Ash Lawn-Highland, located near Charlottesville Virginia and adjacent to Thomas Jefferson’s Monticello, was the estate of James Monroe, fifth President of the US. Purchased in 1793, Monroe and his family permanently settled on the property in 1799 and lived at Ash Lawn–Highland for twenty-four years. Personal debt forced Monroe to sell the plantation in 1825.
President Monroe simply called his home “Highland.” It did not acquire the additional name of “Ash Lawn” until after his death.
The estate is now owned, operated and maintained by Monroe’s alma mater, the College of William and Mary.
Encouraged by his close friend, Thomas Jefferson, Monroe purchased a deed for one thousand acres (4 km²) of land adjacent to Monticello in 1793 for an equal number of pounds from the Carter family. Six years later, Monroe moved his family onto the plantation, where they resided for the next twenty-four years. In 1800, Monroe described his home as:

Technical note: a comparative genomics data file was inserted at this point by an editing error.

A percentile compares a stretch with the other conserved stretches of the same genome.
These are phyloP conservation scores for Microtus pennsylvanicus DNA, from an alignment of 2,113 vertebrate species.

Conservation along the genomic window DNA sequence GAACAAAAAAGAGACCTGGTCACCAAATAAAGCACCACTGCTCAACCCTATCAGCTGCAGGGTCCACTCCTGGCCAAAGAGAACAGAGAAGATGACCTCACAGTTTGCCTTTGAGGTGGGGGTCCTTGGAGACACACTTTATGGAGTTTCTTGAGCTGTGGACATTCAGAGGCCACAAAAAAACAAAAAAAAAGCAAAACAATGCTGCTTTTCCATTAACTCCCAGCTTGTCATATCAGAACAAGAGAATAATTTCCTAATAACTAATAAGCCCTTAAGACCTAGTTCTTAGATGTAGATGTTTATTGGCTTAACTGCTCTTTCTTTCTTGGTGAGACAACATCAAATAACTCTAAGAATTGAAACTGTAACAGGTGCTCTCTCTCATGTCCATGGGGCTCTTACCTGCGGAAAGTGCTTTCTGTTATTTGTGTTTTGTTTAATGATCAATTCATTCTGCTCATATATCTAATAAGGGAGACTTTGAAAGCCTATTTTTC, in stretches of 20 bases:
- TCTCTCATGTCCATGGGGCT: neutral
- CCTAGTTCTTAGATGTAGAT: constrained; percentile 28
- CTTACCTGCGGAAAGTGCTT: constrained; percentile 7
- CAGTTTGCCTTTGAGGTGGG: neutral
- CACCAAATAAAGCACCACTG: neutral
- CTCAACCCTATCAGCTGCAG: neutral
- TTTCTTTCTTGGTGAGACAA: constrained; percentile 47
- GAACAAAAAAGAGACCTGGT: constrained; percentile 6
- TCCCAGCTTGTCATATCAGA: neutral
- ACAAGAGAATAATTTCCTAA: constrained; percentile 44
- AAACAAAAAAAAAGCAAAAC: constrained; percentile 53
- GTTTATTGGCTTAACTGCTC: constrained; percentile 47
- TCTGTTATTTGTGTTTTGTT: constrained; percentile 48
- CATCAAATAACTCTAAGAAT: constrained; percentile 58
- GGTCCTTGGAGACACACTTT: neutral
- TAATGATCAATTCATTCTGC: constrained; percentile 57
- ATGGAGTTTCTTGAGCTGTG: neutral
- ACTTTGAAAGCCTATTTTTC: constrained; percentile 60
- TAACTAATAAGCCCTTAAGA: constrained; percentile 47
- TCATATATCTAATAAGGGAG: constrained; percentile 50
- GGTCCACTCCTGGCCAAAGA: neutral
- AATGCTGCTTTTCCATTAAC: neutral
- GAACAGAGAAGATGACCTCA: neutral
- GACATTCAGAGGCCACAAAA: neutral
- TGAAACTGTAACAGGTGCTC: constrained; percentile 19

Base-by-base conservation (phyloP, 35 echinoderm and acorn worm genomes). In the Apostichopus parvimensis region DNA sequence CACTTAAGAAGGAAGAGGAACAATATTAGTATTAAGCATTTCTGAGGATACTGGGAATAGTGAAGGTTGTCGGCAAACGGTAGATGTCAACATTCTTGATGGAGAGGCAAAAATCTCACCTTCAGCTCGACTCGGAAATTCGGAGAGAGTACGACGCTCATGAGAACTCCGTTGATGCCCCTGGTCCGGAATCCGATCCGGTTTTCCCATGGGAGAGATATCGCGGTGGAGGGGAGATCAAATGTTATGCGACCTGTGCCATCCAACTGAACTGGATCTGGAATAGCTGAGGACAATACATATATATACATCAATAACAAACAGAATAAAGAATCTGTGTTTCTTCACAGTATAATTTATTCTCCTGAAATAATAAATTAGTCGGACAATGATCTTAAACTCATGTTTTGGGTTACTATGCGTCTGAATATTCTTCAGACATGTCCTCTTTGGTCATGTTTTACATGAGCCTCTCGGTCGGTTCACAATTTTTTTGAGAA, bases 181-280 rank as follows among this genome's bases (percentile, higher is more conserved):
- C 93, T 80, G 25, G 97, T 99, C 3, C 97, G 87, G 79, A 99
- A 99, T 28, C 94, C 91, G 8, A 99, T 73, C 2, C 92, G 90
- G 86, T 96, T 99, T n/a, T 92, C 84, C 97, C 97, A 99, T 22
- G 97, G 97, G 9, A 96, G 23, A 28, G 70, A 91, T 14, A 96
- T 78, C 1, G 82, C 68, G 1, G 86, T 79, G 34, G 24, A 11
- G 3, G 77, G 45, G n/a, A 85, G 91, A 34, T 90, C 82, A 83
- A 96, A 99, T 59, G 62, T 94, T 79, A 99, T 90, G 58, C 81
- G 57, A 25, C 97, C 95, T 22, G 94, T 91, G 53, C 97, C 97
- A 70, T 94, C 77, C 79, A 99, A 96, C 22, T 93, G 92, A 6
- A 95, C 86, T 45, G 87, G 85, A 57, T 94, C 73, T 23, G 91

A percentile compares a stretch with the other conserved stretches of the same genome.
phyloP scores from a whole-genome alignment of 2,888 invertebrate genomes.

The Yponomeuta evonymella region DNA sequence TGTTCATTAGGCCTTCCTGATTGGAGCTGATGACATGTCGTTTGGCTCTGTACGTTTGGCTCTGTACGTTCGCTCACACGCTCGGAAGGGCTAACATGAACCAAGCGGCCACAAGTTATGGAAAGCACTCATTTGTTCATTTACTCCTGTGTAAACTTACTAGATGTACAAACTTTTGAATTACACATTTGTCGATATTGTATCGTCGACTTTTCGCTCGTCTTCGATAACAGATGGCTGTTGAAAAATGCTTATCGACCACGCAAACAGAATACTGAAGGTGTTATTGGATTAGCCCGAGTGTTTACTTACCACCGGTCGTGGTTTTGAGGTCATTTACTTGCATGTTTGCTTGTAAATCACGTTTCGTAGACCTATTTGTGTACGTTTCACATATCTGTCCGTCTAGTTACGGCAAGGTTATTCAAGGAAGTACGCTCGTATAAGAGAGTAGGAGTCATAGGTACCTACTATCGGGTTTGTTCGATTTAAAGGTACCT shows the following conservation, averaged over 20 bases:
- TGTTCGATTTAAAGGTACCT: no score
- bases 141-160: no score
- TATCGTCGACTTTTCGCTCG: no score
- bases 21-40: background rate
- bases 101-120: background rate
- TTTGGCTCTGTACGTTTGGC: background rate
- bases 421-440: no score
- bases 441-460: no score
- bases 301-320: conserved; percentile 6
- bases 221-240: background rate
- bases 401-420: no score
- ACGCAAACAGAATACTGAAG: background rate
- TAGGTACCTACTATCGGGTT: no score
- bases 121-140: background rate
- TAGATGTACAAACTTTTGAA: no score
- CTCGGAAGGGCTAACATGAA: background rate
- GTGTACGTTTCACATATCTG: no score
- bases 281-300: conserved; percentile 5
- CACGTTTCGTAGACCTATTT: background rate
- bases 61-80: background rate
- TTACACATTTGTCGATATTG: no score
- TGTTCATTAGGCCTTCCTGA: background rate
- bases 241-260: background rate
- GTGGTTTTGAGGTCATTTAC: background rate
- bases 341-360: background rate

- “One wooden dwelling house, the walls filled with brick. One story high, 40 by 30 ft. Wooden Wing one storey high, 34 by 18 ft.”
Over the next 16 years, Monroe continued to add onto his home, adding stone cellars and a second story to the building. He also expanded his land holdings, which at their greatest included over 3,500 acres (14 km²). However, by 1815, Monroe increasingly turned to selling his land to pay for debt. By 1825, he was forced to sell his home and the property.
The home today consists of a one-story, three bay by three bay, original frame section connected to a two-over-two central hall addition by a short wide hall serving as a parlor. The addition dates to the mid-19th century. The front of Ash Lawn faces north toward Monticello, which is visible from the front porch. Also on the property are a contributing gable-roofed ice house, a gable-roofed cabin with an exterior end brick chimney, and a smokehouse with a pyramidal roof.
Highland was featured in Bob Vila’s production, Guide to Historic Homes of America.
Today, Ash Lawn–Highland is a 535 acre (2.2 km²) working farm, museum, and a performance site for arts, operated by the College of William and Mary. It is open to the public year round, though with limited hours from October through March.